5-Step Best Practices Plan For Reopening Manufacturing Facilities
Although COVID-19 remains a significant public health concern, companies throughout the country have reopened their manufacturing facilities. As they reopen, companies should follow certain best practices to ensure the safety of their employees and avoid potential liability. Here is a five-step best practices plan to put your company – and your employees – in the best position to succeed.
1. Comply With State And Local Laws
You should check the state and local laws of each jurisdiction where you have manufacturing facilities. Local regulations may entirely prohibit businesses from reopening. These regulations — often promulgated by executive orders or public health department directives — change constantly and may vary widely from state-to-state, or even city-to-city.
If applicable laws give manufacturers the green light to reopen their plants, you must comply with the relevant health and safety standards of the jurisdiction. Regulations may include requiring face masks and temperature checks for employees, as well as other workplace screening rules. You can refer to this overview of some of the state-by-state rules.
Importantly, general labor and employment laws and administrative regulations such as the Occupational Safety and Health Act of 1970 and the Fair Labor Standards Act all remain in force and, unless otherwise indicated, state and local laws cannot supersede federal laws.
2. Follow CDC Guidelines
Even in the absence of mandatory regulations, manufacturers should implement baseline health and safety policies for all employees. Following the published guidelines of the Centers for Disease Control and Prevention (CDC) allows businesses to protect employees with clear and consistent rules across jurisdictions. Adopting the CDC recommendations also saves employers the time and expense of crafting their own unique policies. Although the case law remains far from settled, the trend thus far suggests that compliance with CDC guidance may serve as a defense to civil liability.
The current CDC guidelines for manufacturing facilities may be found here. These guidelines include steps to reduce unnecessary physical contact between employees, restrict movement and access to facilities (for both employees and visitors), encourage all individuals to wear masks and frequently wash their hands, and introduce novel methods of screening and monitoring workers. Managers and supervisors should read these rules carefully and enforce them accordingly.
In addition to the CDC guidelines, California employers should also refer to state government guidance.
3. Follow Manufacturer-Specific Best Practices
The Manufacturing Leadership Council of the National Association of Manufacturers recently published a guide of best operational practices for manufacturers to consider implementing in light of the ongoing pandemic. The recommendations include the following:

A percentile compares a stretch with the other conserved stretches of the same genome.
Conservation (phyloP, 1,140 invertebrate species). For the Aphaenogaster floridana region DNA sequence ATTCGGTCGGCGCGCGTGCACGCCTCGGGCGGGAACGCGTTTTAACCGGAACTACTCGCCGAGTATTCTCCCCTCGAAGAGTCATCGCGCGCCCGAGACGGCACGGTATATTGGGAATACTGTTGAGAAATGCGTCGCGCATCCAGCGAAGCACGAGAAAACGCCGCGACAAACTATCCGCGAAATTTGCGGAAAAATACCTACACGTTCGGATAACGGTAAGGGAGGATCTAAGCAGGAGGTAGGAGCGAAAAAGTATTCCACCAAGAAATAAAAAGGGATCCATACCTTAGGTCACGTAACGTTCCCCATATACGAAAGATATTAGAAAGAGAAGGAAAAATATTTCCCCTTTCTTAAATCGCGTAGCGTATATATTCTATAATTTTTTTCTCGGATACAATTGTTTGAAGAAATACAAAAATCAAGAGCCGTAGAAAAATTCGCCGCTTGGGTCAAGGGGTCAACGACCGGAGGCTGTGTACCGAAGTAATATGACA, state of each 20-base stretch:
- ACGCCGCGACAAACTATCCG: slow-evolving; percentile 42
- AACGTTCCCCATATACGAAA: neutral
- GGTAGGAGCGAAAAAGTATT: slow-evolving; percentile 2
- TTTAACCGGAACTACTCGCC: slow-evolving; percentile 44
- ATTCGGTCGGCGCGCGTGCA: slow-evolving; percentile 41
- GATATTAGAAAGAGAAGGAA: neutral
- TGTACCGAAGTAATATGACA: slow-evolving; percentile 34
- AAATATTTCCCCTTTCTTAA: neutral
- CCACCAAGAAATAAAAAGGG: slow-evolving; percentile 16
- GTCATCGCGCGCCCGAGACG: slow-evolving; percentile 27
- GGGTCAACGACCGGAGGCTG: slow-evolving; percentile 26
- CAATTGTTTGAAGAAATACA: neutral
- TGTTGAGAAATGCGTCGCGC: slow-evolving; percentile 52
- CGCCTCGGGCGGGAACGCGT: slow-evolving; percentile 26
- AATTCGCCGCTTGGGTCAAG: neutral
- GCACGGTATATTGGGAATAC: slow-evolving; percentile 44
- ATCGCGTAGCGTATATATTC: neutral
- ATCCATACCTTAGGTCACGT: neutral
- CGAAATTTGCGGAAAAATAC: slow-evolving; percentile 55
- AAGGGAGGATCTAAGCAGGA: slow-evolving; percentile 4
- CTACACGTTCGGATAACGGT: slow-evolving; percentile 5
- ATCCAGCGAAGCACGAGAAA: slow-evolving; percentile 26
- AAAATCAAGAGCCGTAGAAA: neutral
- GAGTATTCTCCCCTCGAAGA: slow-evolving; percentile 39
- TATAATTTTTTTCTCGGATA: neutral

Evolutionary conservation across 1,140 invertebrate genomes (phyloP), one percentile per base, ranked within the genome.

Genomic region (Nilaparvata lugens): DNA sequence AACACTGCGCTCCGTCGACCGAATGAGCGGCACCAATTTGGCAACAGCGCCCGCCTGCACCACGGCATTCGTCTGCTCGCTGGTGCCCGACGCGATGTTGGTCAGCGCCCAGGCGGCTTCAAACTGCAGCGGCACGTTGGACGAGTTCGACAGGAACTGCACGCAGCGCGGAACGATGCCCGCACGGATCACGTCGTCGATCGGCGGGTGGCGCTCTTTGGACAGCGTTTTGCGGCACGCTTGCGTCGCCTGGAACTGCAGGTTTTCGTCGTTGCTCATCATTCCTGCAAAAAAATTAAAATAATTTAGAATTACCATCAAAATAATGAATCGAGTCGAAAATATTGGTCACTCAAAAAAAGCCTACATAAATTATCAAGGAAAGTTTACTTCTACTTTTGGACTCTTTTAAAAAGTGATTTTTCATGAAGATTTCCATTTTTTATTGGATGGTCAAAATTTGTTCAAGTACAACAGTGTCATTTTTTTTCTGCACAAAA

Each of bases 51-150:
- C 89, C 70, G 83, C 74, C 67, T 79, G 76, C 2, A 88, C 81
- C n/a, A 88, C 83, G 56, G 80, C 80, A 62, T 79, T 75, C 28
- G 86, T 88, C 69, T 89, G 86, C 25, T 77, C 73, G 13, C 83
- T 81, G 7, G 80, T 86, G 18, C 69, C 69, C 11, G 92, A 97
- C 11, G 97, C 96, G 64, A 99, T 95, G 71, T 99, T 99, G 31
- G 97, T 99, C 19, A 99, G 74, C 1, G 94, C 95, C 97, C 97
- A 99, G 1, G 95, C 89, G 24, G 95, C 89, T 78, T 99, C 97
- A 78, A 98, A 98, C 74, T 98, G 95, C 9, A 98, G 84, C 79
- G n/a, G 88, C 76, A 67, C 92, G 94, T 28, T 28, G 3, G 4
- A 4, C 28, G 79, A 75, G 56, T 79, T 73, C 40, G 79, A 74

- Manufacturers should mitigate potential exposure to COVID-19 by limiting facility access to only critical personnel;
- Manufacturers that conduct temperature screenings should send home any employee with a body temperature above 100.4° F;
- To the extent possible, manufacturers should rearrange work stations and assembly lines to limit close contact between employees, with employees staying six feet apart from one another; and
- Manufacturers should consider rearranging schedules to stagger ingress and egress to the facility to limit close contact between workers.
4. Adopt Illness Response Strategies
Manufacturers need to prepare a swift response in the event of a COVID-19 outbreak at one of your facilities. You may need to entirely shut down operations for a temporary period of time to allow for thorough cleaning and sanitation. You should also implement a system of contact tracing to notify potentially exposed employees. These policies should comply with all HIPAA privacy requirements and other applicable laws.
5. Monitor – But Don’t Count On – Liability Reduction
Certain states are considering adopting laws to limit COVID-19-related liability for manufacturers of healthcare equipment and other supplies used to fight the pandemic. However, Congress has not passed any federal laws to provide blanket COVID-19 immunity, and it unclear whether it will do so.
Therefore, you should proceed under the assumption that you may be held liable for any harm to your employees, customers, and guests incurred as a result of negligence of your actions – or lack thereof. You should stay informed regarding any statutory changes in this area and be prepared to adapt to any necessary changes that will best protect your workforce.
Fisher Phillips will continue to monitor the rapidly developing COVID-19 situation and provide updates as appropriate. Make sure you are subscribed to Fisher Phillips’ Alert System to get the most up-to-date information.
Fisher Phillips has a dedicated manufacturing practice group that can help manufacturers prepare for the challenges created by reopening during the ongoing pandemic. For further information, contact your Fisher Phillips attorney or any member of our Post-Pandemic Strategy Group Roster. You can also review our FP BEYOND THE CURVE: Post-Pandemic Back-To-Business FAQs For Employers and our FP Resource Center For Employers.
This Legal Alert provides an overview of a specific developing situation. It is not intended to be, and should not be construed as, legal advice for any particular fact situation.